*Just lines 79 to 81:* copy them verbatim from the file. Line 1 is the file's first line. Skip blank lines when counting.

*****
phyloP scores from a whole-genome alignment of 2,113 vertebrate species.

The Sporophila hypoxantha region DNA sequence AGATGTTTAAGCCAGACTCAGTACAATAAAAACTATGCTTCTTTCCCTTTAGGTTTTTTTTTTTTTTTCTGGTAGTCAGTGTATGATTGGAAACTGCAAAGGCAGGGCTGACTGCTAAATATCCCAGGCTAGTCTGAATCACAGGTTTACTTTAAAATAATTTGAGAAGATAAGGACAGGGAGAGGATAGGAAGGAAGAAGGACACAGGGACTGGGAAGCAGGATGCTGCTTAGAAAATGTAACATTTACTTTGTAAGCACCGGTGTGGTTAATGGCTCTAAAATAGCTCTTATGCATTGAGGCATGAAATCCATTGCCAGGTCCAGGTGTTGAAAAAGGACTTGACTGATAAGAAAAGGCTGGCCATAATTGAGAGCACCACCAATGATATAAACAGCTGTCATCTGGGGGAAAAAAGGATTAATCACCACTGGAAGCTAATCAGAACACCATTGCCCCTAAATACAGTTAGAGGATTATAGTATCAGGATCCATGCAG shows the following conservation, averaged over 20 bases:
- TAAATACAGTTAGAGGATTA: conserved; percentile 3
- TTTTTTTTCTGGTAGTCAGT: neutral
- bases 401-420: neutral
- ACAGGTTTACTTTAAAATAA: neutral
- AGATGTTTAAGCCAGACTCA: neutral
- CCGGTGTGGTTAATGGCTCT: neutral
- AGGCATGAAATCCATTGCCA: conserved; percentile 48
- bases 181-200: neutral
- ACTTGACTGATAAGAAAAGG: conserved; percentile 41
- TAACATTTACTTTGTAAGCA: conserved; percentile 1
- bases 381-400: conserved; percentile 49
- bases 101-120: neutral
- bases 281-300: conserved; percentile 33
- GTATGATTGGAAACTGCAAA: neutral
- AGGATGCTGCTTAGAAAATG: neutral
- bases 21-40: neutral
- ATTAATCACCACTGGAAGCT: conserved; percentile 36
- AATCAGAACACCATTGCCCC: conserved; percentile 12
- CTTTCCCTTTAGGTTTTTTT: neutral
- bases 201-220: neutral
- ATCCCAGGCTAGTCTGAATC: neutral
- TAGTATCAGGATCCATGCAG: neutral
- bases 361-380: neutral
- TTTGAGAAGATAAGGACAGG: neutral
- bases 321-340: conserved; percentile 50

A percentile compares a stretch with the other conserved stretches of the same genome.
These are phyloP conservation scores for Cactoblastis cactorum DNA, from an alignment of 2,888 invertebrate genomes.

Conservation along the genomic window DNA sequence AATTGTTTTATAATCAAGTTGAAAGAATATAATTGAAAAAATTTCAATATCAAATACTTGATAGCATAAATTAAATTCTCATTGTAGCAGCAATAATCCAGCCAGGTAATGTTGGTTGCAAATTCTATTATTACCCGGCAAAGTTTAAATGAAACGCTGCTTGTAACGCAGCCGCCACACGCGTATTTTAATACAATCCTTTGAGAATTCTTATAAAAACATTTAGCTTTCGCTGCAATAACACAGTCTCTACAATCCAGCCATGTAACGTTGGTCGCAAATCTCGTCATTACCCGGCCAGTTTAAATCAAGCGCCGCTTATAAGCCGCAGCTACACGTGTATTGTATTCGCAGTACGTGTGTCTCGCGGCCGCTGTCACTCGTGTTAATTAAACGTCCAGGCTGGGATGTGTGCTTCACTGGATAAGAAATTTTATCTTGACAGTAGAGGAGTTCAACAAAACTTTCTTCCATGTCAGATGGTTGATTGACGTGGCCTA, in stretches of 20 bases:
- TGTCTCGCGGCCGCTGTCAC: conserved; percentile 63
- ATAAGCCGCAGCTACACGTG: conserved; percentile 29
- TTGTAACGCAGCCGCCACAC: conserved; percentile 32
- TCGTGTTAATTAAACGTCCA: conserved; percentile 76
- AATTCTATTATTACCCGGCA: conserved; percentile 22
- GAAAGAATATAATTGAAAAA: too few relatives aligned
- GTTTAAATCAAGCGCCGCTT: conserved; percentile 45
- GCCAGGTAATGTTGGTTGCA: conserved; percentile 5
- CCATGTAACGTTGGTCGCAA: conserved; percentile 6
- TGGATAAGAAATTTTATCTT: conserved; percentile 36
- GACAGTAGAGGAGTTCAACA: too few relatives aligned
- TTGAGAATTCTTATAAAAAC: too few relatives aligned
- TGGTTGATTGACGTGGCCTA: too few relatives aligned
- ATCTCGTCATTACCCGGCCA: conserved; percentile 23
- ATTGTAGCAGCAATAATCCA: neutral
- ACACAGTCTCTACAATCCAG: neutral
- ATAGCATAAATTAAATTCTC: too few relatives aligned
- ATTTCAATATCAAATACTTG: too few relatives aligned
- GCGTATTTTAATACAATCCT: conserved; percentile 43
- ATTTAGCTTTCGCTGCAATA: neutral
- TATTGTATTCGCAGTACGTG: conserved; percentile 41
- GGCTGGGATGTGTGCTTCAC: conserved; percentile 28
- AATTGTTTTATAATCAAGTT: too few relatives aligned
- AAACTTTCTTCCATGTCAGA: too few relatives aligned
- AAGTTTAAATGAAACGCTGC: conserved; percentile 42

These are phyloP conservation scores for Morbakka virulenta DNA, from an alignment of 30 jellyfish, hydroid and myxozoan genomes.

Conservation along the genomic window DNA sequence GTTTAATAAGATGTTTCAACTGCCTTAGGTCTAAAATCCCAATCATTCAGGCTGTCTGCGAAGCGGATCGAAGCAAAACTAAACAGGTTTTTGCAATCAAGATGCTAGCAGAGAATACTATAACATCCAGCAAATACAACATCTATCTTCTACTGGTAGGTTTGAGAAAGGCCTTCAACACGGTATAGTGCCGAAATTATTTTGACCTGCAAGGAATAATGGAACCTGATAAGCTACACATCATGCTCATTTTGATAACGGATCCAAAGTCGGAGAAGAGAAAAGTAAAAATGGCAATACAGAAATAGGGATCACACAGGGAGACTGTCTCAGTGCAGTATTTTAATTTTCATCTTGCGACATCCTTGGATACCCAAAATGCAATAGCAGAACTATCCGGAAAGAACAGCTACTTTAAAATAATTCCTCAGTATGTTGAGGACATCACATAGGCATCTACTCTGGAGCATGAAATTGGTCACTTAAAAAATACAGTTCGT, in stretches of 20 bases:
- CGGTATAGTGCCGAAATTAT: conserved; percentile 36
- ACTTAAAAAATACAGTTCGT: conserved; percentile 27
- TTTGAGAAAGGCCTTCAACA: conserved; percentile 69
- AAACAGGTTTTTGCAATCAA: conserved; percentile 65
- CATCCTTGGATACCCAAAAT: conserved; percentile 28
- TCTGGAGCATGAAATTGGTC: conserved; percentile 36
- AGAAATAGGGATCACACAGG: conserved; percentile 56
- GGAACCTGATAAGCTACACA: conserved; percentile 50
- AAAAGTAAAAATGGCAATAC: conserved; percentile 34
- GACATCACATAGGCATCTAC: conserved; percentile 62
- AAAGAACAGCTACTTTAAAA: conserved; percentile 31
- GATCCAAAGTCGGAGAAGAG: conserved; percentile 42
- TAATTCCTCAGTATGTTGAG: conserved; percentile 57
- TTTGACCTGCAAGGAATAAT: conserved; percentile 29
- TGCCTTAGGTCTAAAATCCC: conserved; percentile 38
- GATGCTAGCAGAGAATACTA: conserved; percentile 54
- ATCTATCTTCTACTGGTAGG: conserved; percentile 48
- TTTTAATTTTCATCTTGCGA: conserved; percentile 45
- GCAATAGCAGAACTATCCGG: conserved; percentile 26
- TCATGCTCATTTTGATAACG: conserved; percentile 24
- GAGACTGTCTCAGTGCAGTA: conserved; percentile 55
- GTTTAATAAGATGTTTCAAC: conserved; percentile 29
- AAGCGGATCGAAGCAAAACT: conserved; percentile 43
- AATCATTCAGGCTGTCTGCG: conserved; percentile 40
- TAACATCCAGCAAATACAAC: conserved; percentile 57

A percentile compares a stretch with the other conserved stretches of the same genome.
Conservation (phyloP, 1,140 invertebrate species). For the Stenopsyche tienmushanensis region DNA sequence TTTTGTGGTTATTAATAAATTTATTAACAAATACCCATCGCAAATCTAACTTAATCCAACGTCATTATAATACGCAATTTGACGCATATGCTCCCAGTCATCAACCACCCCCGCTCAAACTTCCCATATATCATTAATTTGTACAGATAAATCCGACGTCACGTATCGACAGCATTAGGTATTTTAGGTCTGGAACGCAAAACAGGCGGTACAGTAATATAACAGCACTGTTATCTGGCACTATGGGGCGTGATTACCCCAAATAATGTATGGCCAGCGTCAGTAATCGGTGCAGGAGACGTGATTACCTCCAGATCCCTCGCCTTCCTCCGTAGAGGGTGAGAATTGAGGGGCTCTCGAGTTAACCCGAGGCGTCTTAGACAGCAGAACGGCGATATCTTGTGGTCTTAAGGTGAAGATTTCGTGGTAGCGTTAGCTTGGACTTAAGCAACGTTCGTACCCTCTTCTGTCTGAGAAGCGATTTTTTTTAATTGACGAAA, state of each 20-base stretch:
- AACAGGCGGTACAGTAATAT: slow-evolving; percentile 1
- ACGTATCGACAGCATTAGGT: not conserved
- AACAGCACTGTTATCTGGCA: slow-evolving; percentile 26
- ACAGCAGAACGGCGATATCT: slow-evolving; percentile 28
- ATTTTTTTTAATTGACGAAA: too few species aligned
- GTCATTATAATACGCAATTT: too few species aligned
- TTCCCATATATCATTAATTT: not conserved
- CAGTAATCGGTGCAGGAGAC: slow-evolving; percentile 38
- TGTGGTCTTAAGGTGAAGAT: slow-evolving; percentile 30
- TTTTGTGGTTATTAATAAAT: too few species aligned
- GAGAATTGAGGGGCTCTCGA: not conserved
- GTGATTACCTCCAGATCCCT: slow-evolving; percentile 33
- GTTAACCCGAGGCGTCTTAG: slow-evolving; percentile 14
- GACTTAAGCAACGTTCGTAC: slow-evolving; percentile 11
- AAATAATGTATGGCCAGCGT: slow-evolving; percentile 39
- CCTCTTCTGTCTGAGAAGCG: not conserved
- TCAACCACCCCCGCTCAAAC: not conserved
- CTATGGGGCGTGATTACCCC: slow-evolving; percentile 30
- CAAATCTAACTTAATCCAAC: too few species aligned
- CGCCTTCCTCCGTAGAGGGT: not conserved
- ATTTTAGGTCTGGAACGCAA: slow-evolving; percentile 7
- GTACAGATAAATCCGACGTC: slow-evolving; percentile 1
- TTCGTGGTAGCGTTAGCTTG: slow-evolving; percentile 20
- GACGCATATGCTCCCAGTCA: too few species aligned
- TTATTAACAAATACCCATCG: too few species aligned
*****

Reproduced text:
- GTTTAATAAGATGTTTCAAC: conserved; percentile 29
- AAGCGGATCGAAGCAAAACT: conserved; percentile 43
- AATCATTCAGGCTGTCTGCG: conserved; percentile 40